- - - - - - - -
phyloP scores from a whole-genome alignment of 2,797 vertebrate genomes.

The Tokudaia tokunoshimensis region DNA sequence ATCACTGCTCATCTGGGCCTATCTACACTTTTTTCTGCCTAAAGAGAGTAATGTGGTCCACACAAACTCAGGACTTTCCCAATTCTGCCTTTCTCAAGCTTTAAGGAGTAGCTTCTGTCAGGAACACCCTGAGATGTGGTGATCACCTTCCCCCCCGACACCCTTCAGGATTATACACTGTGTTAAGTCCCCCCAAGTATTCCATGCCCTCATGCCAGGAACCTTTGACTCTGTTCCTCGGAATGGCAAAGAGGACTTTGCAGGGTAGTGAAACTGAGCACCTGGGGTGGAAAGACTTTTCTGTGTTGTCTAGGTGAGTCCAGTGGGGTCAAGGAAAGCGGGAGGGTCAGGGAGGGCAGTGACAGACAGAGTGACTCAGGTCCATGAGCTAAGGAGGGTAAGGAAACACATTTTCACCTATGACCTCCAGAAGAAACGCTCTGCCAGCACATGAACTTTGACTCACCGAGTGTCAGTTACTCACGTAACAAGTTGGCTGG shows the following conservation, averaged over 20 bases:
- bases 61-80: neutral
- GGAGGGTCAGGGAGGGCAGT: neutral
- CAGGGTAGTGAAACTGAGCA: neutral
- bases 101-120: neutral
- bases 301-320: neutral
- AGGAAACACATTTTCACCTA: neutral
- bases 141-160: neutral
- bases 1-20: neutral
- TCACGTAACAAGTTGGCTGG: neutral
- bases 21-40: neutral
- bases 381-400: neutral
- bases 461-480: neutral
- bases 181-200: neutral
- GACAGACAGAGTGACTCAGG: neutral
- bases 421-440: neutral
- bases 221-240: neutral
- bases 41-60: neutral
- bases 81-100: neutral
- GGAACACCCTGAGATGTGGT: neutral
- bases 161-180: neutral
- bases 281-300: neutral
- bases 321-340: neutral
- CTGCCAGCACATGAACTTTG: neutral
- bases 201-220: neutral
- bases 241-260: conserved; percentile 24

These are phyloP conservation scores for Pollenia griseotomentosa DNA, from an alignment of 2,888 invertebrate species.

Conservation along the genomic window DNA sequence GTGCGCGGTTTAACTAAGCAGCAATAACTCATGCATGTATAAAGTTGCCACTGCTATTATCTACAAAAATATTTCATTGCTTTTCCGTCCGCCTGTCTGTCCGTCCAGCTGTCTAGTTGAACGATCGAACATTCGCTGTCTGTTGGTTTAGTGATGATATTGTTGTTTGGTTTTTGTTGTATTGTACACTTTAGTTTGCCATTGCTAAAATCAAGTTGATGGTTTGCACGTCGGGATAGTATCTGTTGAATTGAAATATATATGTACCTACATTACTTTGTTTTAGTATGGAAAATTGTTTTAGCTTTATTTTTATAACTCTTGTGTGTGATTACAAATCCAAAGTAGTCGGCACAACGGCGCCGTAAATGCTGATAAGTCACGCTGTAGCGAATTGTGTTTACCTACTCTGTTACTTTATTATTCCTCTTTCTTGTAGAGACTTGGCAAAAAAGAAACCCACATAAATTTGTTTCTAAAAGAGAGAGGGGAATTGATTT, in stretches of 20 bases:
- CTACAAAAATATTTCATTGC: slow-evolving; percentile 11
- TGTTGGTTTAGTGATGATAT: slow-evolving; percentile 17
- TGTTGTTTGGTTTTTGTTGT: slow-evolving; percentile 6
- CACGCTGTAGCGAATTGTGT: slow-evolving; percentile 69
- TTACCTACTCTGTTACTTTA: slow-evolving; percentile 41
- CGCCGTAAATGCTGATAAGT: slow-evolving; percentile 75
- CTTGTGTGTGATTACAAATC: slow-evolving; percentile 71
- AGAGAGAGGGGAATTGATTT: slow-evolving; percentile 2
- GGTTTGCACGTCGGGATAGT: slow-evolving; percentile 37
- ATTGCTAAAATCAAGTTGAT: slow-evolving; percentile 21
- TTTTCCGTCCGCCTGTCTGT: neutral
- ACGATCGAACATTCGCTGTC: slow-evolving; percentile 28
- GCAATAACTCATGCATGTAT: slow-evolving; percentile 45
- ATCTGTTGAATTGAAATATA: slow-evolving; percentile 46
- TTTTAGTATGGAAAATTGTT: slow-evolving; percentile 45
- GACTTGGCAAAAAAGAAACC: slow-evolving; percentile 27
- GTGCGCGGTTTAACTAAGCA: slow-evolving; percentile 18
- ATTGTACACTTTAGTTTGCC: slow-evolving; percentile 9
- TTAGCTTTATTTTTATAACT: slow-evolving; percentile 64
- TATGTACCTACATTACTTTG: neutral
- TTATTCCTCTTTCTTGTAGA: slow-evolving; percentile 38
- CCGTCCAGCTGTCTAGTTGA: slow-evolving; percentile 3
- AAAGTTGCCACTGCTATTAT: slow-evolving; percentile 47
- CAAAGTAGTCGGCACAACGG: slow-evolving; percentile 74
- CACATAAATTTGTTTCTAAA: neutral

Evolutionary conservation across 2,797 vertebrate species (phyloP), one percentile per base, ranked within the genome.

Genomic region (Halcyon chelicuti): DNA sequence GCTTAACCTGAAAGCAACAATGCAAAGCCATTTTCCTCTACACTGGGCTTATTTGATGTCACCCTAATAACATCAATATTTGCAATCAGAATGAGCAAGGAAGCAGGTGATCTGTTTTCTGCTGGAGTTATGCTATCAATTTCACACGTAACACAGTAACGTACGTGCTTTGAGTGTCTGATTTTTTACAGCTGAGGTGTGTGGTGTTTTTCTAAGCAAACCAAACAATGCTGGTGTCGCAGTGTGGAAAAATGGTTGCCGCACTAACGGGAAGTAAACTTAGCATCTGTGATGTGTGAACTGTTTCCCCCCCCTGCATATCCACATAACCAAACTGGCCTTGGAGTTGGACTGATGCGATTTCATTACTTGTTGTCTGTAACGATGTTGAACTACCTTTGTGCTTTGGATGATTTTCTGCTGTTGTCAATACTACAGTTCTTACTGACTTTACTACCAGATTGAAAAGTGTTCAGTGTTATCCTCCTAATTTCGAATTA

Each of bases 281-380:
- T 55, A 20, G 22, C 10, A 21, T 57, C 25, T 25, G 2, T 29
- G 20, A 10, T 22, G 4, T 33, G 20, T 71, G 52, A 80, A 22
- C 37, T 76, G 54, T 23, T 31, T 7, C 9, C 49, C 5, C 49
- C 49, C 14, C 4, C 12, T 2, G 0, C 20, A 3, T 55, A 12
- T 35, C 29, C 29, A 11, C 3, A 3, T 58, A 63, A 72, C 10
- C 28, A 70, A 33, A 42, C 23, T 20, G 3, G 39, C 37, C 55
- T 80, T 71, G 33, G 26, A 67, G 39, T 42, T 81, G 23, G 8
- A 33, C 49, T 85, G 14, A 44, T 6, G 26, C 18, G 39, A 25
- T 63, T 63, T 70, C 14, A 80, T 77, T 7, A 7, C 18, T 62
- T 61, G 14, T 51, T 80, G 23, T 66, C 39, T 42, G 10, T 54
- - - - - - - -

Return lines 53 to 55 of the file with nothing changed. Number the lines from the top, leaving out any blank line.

- CAAAGTAGTCGGCACAACGG: slow-evolving; percentile 74
- CACATAAATTTGTTTCTAAA: neutral

Evolutionary conservation across 2,797 vertebrate species (phyloP), one percentile per base, ranked within the genome.